Part A

Part A of this assignment is based around the following description of a system needed for a registered charity. You are required to analyse this description and to produce an object oriented model for this (documented as a UML diagram).

Task 1

List all the nouns and verbs (and noun and verb phrases where appropriate) in the description of the system described below.

Task 2

Having analysed the noun and verb lists as candidate classes and methods (as in Unit 4 of the course material):

  • List your selection of classes
  • Also choose three other nouns and/or verbs (inc. phrases) that are accepted or rejected as candidate methods (each for different reasons) and briefly explain the decision you reached about each.

Task 3

Propose an object oriented model to solve the specified problem and document this as a UML class diagram. You should include

  • data types of instance variables, parameters and method return values (when non-void)
  • visibility modifiers
  • constructors
  • relationships such as generalisation/specialisation and association. Hand drawn UML diagrams are perfectly acceptable but must be neat and clearly legible.

Appendix A: Scenario

A registered charity has its main office in London and aims to help people who have become unemployed. The charity requires a system to keep track of goods donated (TV's, toys, computers, books, CDs etc) i.e. items that have been donated by members of the public. Additionally the charity needs to know where these items are stored so that it can distribute them to unemployed people who live locally. The charity does not want to transport goods unnecessarily over long distances. All donated items are classed as one of two types:-New Items and Used items.

For each item donated the following information is stored:-the type at the Item (TV, DVD player, book etc -stored as a string), its financial value in pounds (an integer), its storage location (string) which is usually the nearest large city to where it was donated e.g. Manchester, Birmingham or London. The value of an item is initially set to zero for all items. This value can be checked by a user at the system. Each item is described by its type and location.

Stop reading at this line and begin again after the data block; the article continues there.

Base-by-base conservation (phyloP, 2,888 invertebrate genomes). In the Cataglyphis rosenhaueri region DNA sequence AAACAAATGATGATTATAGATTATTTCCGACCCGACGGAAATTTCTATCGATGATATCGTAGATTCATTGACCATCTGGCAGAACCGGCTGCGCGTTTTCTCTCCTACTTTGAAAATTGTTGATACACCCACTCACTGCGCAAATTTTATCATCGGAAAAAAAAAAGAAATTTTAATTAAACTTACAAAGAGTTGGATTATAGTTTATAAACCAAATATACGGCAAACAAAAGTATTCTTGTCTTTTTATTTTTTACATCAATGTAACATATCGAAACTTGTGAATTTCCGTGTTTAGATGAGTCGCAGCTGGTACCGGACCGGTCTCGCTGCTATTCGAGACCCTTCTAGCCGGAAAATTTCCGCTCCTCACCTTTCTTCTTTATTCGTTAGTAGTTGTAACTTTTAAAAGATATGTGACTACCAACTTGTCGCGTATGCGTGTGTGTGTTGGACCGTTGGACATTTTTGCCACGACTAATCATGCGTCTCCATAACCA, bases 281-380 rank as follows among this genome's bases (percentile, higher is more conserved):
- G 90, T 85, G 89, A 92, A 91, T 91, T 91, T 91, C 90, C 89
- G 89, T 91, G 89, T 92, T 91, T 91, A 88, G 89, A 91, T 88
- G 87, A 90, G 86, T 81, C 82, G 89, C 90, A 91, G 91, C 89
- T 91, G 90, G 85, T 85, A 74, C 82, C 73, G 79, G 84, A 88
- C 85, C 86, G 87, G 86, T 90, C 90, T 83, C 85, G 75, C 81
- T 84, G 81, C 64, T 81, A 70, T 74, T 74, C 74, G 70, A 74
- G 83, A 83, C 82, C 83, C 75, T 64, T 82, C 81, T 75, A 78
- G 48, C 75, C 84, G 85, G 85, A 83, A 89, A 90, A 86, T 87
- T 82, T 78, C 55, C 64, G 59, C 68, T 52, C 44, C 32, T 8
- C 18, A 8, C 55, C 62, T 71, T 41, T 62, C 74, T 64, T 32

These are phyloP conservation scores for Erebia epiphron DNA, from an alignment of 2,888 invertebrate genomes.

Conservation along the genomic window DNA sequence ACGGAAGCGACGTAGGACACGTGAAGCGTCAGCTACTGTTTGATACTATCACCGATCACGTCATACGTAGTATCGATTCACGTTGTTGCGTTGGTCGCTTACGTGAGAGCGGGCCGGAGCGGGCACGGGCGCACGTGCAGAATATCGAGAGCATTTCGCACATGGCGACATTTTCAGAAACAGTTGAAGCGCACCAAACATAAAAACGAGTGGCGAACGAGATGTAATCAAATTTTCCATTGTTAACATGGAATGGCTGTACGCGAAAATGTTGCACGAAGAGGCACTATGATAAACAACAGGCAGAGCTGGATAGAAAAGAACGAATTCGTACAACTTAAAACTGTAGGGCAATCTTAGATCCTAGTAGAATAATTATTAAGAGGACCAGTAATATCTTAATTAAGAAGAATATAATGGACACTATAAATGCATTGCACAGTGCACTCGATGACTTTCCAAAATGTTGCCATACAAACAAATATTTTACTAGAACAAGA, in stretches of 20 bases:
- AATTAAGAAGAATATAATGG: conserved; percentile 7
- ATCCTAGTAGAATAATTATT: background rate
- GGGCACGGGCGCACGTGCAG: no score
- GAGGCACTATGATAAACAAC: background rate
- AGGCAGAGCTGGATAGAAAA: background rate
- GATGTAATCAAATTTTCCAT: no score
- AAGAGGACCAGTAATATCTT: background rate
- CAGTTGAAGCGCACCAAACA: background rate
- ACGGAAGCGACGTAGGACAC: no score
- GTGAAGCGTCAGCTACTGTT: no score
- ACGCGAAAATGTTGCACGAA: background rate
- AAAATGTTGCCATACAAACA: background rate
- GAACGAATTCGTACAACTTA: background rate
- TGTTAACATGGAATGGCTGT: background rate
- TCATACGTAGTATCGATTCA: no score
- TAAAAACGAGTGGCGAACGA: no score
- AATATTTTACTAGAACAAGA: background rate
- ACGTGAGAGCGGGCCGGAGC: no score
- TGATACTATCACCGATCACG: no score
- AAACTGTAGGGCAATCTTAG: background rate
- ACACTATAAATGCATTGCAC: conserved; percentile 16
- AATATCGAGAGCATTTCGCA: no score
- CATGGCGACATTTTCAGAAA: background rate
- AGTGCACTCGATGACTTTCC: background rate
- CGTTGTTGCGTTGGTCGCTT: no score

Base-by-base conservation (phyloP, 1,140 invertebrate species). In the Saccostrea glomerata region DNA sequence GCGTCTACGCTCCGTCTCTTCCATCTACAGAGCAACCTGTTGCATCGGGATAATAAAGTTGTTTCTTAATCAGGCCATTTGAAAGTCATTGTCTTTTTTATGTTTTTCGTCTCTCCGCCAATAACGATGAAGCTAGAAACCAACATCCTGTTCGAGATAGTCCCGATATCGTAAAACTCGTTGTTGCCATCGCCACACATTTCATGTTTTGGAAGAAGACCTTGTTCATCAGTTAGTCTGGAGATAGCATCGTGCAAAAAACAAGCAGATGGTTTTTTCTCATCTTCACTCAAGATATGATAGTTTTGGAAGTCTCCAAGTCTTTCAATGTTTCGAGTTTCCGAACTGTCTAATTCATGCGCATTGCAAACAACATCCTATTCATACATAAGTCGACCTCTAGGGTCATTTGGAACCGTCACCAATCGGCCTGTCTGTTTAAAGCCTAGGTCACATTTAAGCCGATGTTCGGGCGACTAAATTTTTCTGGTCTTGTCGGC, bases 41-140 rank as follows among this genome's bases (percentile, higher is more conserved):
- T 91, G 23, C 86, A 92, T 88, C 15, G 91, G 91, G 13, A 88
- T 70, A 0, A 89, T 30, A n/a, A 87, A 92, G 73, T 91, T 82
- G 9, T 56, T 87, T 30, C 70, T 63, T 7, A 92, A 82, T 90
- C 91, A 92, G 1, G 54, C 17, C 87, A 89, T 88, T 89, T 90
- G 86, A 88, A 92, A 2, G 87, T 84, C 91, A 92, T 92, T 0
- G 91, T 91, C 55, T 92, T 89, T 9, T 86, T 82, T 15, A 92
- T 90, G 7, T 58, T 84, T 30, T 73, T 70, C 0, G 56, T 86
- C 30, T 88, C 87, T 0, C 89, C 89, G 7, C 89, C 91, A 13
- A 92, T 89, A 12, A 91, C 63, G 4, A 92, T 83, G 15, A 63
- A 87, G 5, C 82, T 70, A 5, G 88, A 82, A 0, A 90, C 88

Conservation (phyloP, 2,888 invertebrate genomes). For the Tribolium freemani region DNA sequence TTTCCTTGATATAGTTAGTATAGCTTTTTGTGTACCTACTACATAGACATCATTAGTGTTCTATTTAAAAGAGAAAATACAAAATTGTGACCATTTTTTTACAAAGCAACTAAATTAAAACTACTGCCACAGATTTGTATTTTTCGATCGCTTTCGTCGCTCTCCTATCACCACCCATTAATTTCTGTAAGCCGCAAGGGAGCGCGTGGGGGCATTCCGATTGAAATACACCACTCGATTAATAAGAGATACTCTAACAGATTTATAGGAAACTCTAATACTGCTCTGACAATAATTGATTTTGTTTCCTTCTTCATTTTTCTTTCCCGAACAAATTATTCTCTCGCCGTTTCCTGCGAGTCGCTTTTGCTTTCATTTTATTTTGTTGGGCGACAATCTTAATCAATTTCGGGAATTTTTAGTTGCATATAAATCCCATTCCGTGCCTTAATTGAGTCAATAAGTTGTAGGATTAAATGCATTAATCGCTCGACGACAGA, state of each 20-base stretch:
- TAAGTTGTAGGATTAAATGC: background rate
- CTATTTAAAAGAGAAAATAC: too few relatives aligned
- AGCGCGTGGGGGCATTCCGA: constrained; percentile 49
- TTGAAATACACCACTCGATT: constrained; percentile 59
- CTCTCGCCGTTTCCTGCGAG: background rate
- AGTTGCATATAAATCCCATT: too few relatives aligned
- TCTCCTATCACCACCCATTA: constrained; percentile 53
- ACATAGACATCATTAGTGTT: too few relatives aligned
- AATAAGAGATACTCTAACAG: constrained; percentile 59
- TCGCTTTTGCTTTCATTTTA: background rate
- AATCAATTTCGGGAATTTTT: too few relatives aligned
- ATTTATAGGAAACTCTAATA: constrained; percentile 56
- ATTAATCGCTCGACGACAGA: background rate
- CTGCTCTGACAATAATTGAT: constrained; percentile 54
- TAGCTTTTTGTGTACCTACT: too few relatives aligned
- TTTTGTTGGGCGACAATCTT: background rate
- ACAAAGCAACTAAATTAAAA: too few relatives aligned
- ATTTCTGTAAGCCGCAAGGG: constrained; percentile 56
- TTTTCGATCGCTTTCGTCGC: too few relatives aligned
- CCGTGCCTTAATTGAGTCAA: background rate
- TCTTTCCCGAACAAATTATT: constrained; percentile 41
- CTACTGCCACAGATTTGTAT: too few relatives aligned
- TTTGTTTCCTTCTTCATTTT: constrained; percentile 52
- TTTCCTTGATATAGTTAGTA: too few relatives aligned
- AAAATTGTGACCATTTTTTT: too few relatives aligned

New Items have their value assessed by a human assessor employed by the charity based on the amount that the charity could reasonably expect to sell this item for. The value of the item will be set to the value provided by the assessor (an integer). New items also have a guarantee (boolean value) which is true or false depending upon whether it comes with a guarantee. This value is set as true or false when an item is donated and can be checked by a user of the system.

Used items do not have their financial value checked. The initial value set to zero remains unchanged. However they do have a 'Safe' status (boolean) which is assumed to be false when the item is donated. Each item is tested (visually inspected). If the test is passed the value Safe will be set to true and a message is displayed to say 'Item passes visual inspection'. Used items are described by their type, location and 'Safe' status.

Some used items belong to a subcategory of Used Electrical Goods. In addition to the visual inspection when used electrical items are checked they must pass an electrical test and an additional message 'Item passes electrical safety test' must be displayed to confirm this.

Finally the charity keeps a Catalogue of donated items. It must be possible to add donated items to this catalogue, delete donated items (once they have been given away), list items in the catalogue that are at a specified location and print a stock report (this simply calculates and displays the total number of items in the catalogue and their total value in pounds).

PART B

Part B of this assignment is based around a very brief description of a system needed for a university library. A model of a proposed system is included as a UML diagram as is a detailed description of each class and operation. You are required write a Java program, using the BlueJ IDE, to implement a solution as specified by this documentation. Create additional accessor methods if these are required.